It’s back to school time, and that means school sports, but kids who play, always run the risk of injury.

Now the need to protect their brains is greater than ever and there’s a new tool that’s helping.

Physical therapists administer baseline testing to athletes before the season begins.

Some athletes face a higher risk of concussions and it’s especially important for them to prevent secondary concussions.

“Second impact syndrome is when you have a second head injury probably immediately following the first and there’s actually brain swell that occurs and it can kill the person,” physical therapist Audrey Paslow said.

The old phrase, having your bell rung is a warning signal to get that athlete off the field.

As doctors explain, neuro-cognitive testing done after an athlete suffers a concussion is good at determining recovery.

But the balance testing adds another layer of information.

By determining a child’s balance abilities before injury, their balance can be measured post-concussion to help determine when their brains have fully healed.

“So if you’re interviewing someone, if you’re just asking them a couple of questions on the sidelines and you’re doing some of the neuro cognitive testing, right now studies show 65% sensitivity in terms of identifying the symptoms that we’re looking for. Does this person have a concussion of do they not. But if we add a balance testing it becomes 92% sensitive,” Paslow said.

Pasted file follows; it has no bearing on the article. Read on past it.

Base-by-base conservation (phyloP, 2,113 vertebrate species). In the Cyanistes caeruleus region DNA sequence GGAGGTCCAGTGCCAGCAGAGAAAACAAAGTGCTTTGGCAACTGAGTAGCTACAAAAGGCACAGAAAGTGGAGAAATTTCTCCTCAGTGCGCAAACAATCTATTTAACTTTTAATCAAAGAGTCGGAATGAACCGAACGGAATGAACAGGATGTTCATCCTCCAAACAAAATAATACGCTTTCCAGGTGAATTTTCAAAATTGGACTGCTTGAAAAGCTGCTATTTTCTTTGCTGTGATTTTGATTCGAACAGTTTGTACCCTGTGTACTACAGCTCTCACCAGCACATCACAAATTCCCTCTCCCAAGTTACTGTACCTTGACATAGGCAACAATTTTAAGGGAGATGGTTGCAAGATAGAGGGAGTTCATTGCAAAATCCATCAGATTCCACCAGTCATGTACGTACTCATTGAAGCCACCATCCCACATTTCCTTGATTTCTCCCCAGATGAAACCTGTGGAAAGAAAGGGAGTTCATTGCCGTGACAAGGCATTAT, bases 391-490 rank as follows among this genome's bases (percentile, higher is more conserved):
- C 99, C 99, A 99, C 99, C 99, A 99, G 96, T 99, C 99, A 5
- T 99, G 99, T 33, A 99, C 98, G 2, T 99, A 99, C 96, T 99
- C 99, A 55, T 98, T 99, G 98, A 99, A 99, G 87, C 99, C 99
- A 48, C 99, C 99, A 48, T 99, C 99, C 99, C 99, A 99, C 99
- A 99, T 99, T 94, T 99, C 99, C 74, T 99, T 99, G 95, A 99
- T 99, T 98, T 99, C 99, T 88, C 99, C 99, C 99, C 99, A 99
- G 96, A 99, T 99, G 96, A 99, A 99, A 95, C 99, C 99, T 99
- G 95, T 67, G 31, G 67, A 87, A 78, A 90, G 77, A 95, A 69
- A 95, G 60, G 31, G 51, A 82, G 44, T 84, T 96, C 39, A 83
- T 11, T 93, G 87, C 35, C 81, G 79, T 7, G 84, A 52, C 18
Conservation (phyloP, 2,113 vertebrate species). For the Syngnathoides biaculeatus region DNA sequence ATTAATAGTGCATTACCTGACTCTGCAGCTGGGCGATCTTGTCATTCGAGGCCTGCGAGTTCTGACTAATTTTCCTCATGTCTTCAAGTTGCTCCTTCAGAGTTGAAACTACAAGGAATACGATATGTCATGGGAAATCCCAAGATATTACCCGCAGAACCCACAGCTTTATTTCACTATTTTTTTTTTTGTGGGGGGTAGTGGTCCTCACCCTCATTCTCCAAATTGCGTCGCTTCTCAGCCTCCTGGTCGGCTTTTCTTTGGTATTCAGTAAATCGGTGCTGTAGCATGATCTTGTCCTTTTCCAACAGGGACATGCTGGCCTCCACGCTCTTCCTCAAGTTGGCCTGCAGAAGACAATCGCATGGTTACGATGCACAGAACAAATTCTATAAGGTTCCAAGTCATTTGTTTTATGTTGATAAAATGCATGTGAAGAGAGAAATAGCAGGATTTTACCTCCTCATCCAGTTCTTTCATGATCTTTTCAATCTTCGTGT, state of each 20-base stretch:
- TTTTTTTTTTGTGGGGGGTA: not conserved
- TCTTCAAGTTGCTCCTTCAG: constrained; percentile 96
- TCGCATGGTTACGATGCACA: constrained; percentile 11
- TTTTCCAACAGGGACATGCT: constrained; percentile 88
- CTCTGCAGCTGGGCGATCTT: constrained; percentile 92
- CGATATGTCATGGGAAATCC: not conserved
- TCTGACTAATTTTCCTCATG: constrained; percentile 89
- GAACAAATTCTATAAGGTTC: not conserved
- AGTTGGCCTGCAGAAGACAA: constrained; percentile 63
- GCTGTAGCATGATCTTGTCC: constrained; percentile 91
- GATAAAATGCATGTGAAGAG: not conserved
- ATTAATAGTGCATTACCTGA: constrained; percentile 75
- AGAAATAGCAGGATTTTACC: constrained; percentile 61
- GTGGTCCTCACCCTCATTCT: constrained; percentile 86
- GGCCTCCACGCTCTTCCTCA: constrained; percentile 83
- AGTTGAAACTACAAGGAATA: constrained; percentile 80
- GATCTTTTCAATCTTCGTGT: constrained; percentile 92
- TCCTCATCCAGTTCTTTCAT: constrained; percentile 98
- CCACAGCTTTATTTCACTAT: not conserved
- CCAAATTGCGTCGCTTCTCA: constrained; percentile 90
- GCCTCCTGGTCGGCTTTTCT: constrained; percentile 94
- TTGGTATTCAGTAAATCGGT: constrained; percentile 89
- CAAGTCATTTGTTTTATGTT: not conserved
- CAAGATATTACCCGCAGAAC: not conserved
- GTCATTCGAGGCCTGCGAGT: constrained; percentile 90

Students are put through their paces with eyes closed. They balance first with their feet together, then on one leg and finally one foot in front of the other.

Then they’ll do it all again on a softer surface simulating the turf most kids play on.

As doctors point out concussions can increase your risk for further injury because balance is compromised.

“Signs and symptoms of a concussion can sometimes take anywhere from 24 to 72 hours to fully develop. So that’s why we don’t want to miss these things and put these children at risk for a second impact,” Paslow said.

The neuro balance test is recommended at the start of each sport season by the NCAA.

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